4th Sunday of Lent
Fr. Philip Neri Powell OP
Tulane Catholic/OLR, NOLA
This parable has it all! Self-righteous religious folks. A disrespectful son. A father's disappointment. A family broken by sin. Loose morals, financial ruin, an inevitable rock-bottom comeuppance complete with pigs, and fraternal jealousy; then, conversion, confession, repentance, absolution, and, finally, rejoicing. Much rejoicing. This parable is about a father's mercy, a son's dissipation, another son's anger and...you and me. This parable, like all of Jesus' parables, works on several levels at once. It's about Israel's infidelity and a return to grace. It's about the Church's infidelity and her return to grace. It's about my faithlessness and yours and our happy return to the Father. The foundational truth revealed in the parable is fairly straightforward: outside a filial relationship with the Father we can expect little more than misery. Fortunately, the Father is Mercy and any sinner who repents and asks for forgiveness will receive it. We know this b/c Jesus eats with sinners. He doesn't eat with sinners to signal his approval of their sin, but to reveal the always, already opened arms of the Father, waiting to welcome us home. In confession and repentance, we are always joyfully welcomed home.
So, this is the Parable of the Forgiving Father. He's sinned against twice in the story. First, the younger son wishes his father dead by asking for his part of the farm. That's what this request amounts to: give me my inheritance now b/c to me you are dead. Second, the older son – sick with self righteous jealousy – criticizes his father for forgiving his disrespectful younger brother, saying, in essence and with much resentment, you are a foolish old man! What are the father's options here? He could turn away the younger son, pointing out how he deserves his slave-wage job, working with pigs. He could rant about the disrespect he's been shown by his sons. He could vent his disappointment and reject them both under the Law. Friends, family, neighbors, even the religious folks would applaud the steel in his spine and the righteousness of his anger. These two ungrateful brats want all that is his, but they do not want him. They want his wealth, but they want it detached from their filial obligations to him. Instead of bouncing them both out of his life, the father chooses mercy. Always mercy.
Do the sons' attitudes toward their father sound familiar? They should. It's the spiritual history of Israel, the spiritual history of the Church. It might even describe my spiritual history and yours. Since the serpent started chatting up Eve in the Garden, we've been prone to believing that we are capable of becoming gods w/o God's help. Over the millennia, we've turned to alien gods, foreign rulers, ancient philosophies, modern science, postmodern technology, materialist ideologies, secular politics and utopias, and sometimes just plain old-fashioned magic in search of a way to become gods w/o God. This is the sin of Pride, the root of all sin. And all sin is the rejection of our filial relationship with the Father. The younger son looks for salvation in wine, women, and song. The older son looks for salvation in being a slave to his father's orders. Both see their salvation as products of their own hands. Something they themselves can conjure up and live out on their terms alone. Both resent their father for his outsized role in their lives. They see him as suffocating, controlling, unlikable, and ever present. Most importantly, both sons fail to love, fail to give thanks, fail to honor where they came from and how they got there. They cannot be happy b/c they refuse to be joyful. They will not to surrender themselves to all that the Father has to give them.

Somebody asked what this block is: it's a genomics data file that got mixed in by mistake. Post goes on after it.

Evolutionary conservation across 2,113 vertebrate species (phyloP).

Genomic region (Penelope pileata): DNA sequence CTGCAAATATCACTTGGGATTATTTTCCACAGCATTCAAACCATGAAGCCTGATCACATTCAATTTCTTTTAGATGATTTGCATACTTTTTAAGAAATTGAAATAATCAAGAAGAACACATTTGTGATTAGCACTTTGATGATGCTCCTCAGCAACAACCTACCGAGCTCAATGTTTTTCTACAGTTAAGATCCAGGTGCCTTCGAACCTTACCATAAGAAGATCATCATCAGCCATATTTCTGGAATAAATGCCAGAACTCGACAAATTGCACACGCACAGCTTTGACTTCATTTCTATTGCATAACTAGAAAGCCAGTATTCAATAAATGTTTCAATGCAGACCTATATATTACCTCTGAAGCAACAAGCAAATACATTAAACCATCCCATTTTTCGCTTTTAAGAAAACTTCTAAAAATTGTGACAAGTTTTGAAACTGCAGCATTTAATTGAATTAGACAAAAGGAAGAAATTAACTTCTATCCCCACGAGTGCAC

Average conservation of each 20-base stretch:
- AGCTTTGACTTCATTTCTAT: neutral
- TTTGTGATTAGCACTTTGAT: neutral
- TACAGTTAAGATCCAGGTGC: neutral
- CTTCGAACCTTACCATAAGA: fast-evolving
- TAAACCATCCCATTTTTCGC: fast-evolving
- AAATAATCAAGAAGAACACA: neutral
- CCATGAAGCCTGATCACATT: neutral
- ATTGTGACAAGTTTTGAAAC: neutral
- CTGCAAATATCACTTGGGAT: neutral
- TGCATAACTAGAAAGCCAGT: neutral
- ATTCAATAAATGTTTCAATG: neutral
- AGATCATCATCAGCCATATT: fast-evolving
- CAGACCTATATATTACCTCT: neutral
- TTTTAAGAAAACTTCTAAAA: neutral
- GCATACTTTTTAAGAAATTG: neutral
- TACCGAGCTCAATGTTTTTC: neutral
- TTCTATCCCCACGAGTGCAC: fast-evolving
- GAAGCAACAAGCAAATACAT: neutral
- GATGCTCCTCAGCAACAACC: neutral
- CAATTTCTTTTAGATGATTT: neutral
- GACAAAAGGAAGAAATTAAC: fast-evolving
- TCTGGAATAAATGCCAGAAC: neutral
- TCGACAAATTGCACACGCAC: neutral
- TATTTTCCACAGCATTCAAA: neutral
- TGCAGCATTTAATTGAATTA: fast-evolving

If Lent is about anything at all, it's about practicing the spiritual art of surrender. That is, the art of turning ourselves over to the will of the Father and living our best lives according His commands. Yes, that sounds terribly old-fashioned and maybe even a little scary. But we are the freest that we can ever be when we think, act, feel, and speak in accord with our final end – eternity with the Father. The big and small sacrifices we choose to make during Lent work on us to turn us toward Him who best fulfills our deepest desires, our brightest goals. We can imitate the sons. We can wallow in the material stuff of the world, feeding our passions, and wasting our inheritance. We can wallow in our self-righteous adherence to the Law, judging sinners, and being resentful of our Father's mercy. Or, we can be like the father in the parable. We can choose to be elated that a lost son or daughter returns home. We can choose to throw a party for those who came to their senses and received the Father's mercy in confession and repentance. We can choose. We can choose to become like God with God. To be Christ with Christ.